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FEATURE STORY July 7, 2021

Banking the Unbanked in Malawi


Key Numbers:

  • 40% of the adult population are now using financial institutions
  • The proportion of formally banked women more than doubled to 38.5%

In 2011, the financial sector’s contribution towards growth and poverty reduction in Malawi was limited. In 2011, only 17 percent of adults in Malawi were banked. While the country had achieved notable reforms, much of the business environment work remained outstanding, particularly financial sector reform. Access to finance was the greatest problem among businesses in Malawi, as the formal financial sector remained small and serviced mostly the urban population. 

Against this backdrop, the IDA supported Financial Sector Technical Assistance Project (FSTAP) was conceived. With over $28 million, the project laid the foundations for digital financial services in Malawi. It marked a turning point for how policymakers, regulators and market actors use technology, processes and people to evolve market conduct, outreach, and performance.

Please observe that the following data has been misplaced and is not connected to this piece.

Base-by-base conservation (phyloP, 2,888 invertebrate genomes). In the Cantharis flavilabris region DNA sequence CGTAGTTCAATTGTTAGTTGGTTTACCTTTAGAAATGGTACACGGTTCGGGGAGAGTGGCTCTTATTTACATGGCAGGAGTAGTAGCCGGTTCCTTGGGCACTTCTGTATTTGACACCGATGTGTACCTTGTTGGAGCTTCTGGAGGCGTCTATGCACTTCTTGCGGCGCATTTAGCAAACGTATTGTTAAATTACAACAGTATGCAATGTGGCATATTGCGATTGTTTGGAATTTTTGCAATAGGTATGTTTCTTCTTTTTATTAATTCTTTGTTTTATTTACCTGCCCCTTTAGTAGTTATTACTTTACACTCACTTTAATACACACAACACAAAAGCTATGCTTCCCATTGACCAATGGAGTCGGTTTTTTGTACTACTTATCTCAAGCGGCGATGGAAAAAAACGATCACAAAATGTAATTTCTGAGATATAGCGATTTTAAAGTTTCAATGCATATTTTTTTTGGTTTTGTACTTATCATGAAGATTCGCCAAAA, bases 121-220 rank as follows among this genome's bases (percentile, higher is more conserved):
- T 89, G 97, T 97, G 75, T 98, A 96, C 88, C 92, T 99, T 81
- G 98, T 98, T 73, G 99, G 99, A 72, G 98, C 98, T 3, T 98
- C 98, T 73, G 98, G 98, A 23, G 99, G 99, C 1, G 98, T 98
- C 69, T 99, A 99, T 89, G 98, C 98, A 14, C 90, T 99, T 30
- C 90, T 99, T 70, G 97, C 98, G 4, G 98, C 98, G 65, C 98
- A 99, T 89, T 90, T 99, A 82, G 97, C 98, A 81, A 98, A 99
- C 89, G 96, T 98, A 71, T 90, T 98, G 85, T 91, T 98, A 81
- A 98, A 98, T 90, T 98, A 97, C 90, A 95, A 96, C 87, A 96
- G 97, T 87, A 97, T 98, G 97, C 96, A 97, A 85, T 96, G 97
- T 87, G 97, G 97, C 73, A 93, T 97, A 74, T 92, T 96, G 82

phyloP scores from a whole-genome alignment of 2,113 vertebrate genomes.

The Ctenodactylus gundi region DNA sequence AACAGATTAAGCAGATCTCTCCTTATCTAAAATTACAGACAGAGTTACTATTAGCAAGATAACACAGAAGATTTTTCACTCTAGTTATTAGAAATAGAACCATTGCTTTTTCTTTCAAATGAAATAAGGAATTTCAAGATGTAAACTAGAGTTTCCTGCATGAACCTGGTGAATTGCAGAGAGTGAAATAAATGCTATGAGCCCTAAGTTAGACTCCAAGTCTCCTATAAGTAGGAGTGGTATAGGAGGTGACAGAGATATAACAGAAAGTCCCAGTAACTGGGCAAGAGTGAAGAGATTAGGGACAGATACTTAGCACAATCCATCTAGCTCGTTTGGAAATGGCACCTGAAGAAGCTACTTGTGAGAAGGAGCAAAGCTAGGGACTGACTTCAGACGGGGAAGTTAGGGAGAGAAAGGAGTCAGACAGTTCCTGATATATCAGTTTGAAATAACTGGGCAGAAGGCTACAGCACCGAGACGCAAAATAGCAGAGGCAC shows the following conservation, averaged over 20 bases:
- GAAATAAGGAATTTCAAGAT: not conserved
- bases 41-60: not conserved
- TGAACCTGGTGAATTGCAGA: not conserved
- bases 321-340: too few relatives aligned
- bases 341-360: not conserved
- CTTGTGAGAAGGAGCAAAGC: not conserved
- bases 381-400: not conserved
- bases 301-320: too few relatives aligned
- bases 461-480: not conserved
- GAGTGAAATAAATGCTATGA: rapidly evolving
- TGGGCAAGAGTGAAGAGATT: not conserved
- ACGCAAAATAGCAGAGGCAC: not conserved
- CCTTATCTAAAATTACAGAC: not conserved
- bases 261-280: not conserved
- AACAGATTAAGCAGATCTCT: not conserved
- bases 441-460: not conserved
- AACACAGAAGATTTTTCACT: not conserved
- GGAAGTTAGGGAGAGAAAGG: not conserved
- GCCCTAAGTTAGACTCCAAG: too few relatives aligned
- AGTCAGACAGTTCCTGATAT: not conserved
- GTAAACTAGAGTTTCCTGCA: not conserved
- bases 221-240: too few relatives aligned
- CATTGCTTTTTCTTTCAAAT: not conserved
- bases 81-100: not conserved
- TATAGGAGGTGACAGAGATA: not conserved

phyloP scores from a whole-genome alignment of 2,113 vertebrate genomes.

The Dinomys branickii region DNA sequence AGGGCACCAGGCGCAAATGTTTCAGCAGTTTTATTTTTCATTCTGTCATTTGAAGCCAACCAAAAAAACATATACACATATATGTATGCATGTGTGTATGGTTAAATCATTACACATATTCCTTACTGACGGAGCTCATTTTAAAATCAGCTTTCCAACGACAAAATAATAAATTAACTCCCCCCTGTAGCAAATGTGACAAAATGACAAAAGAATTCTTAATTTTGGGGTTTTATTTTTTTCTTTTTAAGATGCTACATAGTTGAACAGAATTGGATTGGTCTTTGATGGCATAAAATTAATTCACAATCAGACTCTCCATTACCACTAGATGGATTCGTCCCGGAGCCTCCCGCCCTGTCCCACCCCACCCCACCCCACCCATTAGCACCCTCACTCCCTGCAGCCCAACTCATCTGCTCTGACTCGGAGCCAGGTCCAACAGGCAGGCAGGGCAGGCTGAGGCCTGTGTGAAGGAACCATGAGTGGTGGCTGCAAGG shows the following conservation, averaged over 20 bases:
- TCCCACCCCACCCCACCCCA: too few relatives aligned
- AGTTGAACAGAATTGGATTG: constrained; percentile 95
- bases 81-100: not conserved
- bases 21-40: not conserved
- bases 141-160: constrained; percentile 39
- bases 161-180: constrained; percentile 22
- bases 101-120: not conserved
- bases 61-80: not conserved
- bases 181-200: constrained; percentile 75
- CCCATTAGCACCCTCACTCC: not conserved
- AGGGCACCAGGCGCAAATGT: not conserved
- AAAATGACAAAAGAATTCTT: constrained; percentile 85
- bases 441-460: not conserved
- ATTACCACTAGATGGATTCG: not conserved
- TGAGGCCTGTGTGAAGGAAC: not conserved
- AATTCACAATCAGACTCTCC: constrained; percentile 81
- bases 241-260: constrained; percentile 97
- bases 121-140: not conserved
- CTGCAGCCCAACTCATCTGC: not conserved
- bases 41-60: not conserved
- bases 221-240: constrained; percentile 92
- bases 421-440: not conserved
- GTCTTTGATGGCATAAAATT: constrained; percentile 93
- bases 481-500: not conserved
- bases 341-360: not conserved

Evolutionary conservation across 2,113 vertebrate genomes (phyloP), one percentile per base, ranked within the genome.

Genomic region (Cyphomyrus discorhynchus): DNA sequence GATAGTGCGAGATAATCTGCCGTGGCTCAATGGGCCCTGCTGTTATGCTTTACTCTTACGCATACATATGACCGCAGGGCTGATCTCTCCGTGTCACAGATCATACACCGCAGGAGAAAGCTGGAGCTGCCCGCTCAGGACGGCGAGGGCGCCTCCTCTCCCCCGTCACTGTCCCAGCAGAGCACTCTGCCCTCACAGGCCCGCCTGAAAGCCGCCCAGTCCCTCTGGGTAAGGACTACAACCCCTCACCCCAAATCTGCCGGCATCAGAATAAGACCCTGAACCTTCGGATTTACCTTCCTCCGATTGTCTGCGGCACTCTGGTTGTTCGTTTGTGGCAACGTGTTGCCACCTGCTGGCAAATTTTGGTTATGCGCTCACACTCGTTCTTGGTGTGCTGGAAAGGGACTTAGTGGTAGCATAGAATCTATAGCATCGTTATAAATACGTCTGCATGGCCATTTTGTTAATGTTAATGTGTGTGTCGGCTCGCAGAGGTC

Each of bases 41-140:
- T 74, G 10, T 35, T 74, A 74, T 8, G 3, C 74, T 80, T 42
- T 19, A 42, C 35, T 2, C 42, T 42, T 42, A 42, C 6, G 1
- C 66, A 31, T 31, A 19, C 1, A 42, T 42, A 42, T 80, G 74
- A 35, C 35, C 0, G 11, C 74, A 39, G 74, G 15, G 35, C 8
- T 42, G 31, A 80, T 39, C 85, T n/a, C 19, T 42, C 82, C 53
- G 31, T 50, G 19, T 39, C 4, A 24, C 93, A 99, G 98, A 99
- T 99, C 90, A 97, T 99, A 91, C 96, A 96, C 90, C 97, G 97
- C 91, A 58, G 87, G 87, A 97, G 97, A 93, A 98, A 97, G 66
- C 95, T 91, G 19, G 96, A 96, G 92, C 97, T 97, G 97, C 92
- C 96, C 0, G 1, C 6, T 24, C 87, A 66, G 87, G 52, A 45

The project supported improvements in financial literacy and for the regulatory framework in the financial sector. The national payments system was modernized, and all commercial banks were connected to a single switch. A Microfinance Institution Hub was developed, and a new Automated Trading System is leveraging technology to improve efficiency of transaction processing. The Reserve Bank of Malawi built on these digital innovations to enhance its capacity, and it is now fielding knowledge-sharing requests from peers in the Global South.   

As a result, Malawi has borne witness to a digital transformation and increased access to finance. The percentage of adults using financial institutions, for example, rose from 19 percent at the start of the project in 2011 to 40 percent at the closing in June 2018. The proportion of women that are formally banked increased from 17 percent in 2011 to 38.5 percent in 2018.  

These improvements to digital financial services have also made banking more accessible for Malawians living in rural areas, where physical banks are few and far between. In addition to mobile banks, which can travel to rural areas to provide services to their customers, banks are now able to safely link payment of services with mobile phones, allowing customers and service providers to send and receive mobile payments.   

Now, after the close of FSTAP, the government is working to build on its strong legacy. In August 2020, the IDA-supported Financial Inclusion and Entrepreneurship Scaling Project was approved for $86 million and seeks to further improve access to financial services for micro, small and medium enterprises.